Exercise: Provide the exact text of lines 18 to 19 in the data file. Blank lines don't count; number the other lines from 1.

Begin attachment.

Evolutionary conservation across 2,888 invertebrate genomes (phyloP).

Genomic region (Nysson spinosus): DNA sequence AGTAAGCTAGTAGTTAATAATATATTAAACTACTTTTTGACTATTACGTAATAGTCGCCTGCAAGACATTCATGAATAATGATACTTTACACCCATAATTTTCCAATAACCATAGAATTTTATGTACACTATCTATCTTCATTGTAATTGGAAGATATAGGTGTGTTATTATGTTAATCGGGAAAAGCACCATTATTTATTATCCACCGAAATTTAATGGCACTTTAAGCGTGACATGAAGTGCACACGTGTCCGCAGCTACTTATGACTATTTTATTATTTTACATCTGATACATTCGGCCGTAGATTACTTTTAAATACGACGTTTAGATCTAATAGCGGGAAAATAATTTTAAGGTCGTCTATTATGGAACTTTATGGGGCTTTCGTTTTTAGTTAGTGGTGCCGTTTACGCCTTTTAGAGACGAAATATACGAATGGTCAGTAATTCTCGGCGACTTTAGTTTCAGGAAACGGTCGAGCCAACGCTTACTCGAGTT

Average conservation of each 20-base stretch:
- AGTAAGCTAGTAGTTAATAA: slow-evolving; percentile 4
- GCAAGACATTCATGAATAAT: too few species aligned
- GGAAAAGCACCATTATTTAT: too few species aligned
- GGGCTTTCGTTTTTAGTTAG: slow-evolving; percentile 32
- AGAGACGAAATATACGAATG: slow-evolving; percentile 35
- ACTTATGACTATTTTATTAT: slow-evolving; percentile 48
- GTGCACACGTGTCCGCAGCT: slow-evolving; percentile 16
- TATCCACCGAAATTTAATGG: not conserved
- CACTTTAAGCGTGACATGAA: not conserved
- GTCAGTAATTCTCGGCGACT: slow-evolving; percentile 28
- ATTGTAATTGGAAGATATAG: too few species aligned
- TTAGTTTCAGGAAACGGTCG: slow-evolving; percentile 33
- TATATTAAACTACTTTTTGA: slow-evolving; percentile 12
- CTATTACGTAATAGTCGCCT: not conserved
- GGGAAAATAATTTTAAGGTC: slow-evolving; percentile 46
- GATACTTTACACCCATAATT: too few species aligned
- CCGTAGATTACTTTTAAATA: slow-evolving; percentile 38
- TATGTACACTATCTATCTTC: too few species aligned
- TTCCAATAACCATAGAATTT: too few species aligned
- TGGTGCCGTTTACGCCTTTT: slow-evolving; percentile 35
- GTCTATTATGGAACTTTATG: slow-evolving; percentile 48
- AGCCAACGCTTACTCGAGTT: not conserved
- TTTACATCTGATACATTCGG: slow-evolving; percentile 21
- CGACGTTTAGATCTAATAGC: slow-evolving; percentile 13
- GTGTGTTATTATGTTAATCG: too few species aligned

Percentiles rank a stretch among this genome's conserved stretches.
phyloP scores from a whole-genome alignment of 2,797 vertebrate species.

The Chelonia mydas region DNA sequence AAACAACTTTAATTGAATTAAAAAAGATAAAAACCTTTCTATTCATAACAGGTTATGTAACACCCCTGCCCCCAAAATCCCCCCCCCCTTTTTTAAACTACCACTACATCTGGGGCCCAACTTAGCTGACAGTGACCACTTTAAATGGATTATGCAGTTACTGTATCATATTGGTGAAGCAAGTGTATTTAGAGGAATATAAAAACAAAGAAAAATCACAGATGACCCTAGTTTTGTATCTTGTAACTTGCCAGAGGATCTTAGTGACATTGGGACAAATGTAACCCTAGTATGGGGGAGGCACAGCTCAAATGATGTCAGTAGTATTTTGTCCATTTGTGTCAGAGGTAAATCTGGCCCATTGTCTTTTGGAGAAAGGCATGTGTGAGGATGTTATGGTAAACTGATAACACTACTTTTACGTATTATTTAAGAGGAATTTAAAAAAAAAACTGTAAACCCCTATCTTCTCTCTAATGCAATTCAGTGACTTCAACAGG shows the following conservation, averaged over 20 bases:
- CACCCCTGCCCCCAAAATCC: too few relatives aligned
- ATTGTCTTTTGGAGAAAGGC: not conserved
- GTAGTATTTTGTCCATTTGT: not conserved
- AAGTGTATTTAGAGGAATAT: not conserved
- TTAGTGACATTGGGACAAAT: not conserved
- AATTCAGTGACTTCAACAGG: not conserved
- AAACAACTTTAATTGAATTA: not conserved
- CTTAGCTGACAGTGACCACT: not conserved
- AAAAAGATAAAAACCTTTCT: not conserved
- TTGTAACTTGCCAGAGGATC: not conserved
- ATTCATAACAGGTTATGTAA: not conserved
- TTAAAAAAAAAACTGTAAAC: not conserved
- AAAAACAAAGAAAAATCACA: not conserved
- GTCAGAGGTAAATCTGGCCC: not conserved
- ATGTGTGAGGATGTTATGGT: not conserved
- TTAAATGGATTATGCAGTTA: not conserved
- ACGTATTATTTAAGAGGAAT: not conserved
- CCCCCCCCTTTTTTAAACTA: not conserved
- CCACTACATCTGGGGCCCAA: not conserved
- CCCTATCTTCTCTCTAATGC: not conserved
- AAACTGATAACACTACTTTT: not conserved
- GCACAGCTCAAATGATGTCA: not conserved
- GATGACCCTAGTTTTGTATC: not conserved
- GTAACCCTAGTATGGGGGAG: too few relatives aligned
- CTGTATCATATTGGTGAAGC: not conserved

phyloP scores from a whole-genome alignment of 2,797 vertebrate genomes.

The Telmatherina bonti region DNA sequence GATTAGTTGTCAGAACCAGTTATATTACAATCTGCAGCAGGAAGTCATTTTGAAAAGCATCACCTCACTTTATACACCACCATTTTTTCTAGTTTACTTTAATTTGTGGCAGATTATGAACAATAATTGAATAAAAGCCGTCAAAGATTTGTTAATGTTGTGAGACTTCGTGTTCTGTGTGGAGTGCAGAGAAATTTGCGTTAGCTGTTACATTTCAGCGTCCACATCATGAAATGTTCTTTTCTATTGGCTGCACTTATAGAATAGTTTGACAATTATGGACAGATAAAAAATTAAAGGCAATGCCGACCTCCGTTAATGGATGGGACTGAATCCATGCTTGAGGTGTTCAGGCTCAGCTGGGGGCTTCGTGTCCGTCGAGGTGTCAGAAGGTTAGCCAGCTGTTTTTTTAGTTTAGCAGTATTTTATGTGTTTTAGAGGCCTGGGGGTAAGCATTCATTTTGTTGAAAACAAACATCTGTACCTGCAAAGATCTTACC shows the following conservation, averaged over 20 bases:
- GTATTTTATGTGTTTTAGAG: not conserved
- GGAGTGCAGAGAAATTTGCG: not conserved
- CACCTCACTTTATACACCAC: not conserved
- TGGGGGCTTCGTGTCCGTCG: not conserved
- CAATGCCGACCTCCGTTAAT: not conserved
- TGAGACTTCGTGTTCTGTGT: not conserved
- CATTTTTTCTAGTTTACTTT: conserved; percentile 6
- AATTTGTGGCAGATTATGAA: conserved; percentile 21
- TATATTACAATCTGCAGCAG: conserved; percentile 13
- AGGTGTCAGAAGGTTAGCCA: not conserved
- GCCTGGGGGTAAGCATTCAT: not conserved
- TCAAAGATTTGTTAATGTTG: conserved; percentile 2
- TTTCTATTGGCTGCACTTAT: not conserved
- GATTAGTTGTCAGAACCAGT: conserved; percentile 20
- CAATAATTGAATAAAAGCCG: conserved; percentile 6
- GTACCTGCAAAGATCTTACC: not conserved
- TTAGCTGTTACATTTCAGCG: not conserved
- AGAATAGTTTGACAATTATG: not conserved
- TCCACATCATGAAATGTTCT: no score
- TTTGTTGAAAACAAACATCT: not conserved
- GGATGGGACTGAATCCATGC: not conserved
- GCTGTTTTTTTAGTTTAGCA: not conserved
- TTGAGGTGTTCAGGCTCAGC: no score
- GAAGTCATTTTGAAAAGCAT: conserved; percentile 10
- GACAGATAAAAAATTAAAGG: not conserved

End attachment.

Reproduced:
- GGGAAAATAATTTTAAGGTC: slow-evolving; percentile 46
- GATACTTTACACCCATAATT: too few species aligned